From USD 160
The final stage of Masar Ibrahim takes hikers on an interesting 19-kilometer hike between Adh-Dhahriya, located 23 kilometers southwest of Hebron, and Beit Mirsim, located 30 kilometers southwest of Hebron.
The second day we will start to stroll down the narrow streets of the old quarters and admire its buildings, typical of traditional vernacular Mamluk and Ottoman architecture
Day 1: Adh-Dahriya to Beit Mirsim
The final stage of Masar Ibrahim will take you on an interesting hike between Adh-Dhahriya and Beit Mirsim, both located southwest of Hebron. On the way, you will encounter the ruins of a Byzantine church. The compound served as the main religious center for the neighboring locations and includes parts of mosaic floors and the remains of a wine press and an impressive grain mill. Later the trail leads to the suburb area of Adh-Dhahriya, where small shops can be found – a great place to refill supplies of cold water for the rest of the day. The trek also passes next to an amusement park and garden where hikers can take a break and rest in a shady spot. The final part of the trail leads through the picturesque Wadi Nufakh, a valley that becomes a river during the rainy season. Beit Mirsim is the final location on Masar Ibrahim al-Khalil. After finishing the hike, you will be transferred to the Lamar Guesthouse located in a beautifully restored and renovated 300 year old building in the Old City of Hebron.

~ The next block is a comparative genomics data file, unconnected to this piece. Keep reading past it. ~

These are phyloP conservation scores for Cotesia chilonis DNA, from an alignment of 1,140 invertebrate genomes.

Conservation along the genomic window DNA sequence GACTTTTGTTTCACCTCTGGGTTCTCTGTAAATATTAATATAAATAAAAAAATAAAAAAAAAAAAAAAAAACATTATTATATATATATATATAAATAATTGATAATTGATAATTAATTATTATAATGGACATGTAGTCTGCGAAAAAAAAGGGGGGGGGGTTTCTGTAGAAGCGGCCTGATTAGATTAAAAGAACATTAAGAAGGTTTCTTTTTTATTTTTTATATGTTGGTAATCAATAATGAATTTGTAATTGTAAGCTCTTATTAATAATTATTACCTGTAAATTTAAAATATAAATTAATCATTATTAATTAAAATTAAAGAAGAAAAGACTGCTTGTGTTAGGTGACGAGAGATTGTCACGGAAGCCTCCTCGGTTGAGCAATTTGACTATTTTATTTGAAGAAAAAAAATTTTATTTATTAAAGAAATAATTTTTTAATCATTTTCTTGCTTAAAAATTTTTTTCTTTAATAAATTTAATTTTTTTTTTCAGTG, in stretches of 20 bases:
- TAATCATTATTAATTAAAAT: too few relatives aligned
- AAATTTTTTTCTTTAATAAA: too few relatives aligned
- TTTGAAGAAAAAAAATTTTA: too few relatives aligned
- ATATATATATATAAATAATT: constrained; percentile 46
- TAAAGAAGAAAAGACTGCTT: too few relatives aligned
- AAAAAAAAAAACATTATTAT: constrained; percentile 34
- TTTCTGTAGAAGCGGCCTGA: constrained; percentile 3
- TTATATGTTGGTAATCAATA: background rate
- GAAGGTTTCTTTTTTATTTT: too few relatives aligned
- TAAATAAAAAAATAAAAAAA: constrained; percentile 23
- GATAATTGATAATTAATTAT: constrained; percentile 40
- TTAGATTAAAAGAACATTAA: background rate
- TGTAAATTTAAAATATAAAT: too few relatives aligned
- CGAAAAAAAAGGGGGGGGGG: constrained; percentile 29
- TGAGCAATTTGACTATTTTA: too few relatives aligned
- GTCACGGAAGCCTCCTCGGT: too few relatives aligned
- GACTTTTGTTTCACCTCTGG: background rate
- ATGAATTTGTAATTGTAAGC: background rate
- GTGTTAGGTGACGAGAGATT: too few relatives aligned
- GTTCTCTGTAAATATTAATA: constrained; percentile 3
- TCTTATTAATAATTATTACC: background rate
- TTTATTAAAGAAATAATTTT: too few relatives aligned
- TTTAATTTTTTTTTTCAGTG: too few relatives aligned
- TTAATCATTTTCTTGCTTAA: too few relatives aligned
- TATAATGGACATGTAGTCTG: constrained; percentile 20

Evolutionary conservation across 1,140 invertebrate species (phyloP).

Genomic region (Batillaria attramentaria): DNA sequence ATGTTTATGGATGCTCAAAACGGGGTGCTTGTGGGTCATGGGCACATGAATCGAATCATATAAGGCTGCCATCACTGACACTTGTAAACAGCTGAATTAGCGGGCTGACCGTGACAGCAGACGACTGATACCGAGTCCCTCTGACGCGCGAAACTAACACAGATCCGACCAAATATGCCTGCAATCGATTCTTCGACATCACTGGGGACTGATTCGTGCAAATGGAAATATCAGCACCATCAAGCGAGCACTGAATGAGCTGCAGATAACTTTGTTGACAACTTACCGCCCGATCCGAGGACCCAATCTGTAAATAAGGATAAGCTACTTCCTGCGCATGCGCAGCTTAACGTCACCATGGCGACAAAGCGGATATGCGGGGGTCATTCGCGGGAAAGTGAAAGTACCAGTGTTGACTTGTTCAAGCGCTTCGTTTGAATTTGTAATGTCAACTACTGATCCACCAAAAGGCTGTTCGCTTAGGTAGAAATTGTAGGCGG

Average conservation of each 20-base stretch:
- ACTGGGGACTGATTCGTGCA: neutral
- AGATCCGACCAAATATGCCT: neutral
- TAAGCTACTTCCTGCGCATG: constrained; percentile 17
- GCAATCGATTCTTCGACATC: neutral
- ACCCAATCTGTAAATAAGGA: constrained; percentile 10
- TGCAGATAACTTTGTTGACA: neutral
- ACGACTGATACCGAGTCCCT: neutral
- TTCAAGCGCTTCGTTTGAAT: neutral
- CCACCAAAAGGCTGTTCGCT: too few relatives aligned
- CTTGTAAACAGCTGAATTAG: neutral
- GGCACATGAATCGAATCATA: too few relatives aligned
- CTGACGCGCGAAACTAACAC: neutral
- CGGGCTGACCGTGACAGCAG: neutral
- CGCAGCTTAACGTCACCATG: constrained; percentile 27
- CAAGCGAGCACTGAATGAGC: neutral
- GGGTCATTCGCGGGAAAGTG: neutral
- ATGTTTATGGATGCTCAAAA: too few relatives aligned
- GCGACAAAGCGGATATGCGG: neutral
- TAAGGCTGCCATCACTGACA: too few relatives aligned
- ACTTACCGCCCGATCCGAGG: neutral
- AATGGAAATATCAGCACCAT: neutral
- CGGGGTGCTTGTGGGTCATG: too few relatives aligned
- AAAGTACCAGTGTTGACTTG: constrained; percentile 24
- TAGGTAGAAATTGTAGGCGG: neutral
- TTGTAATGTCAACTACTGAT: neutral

Day 2: Hebron Old City Walking Tour
The next day will start with a view of Hebron City from the rooftop of Lamar Guesthouse. Then we will start to stroll down the narrow streets of the old quarters and admire its buildings, typical of traditional vernacular Mamluk and Ottoman architecture.
We will have a chance to meet and chat with Hebron’s welcoming artisans and confectioners selling their goods along the Old City’s alleys.
We will experience the souq (traditional market) and maybe even bargain a bit with the vendors. On our way, we will visit the old building of Lamar Guesthouse, ancient olive and sesame presses, markets of the Old City, and Haram Al-Ibrahimi (Mosque of Ibrahim).
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Adh-Dhahriya’s historic core, with its narrow streets and small domed stone houses, is a well-preserved example of an architectural complex that dates back to the Ottoman era.
Extend your weekend in the area of Hebron and explore the narrow streets of the old quarters and admire its buildings, typical of traditional vernacular Mamluk and Ottoman architecture.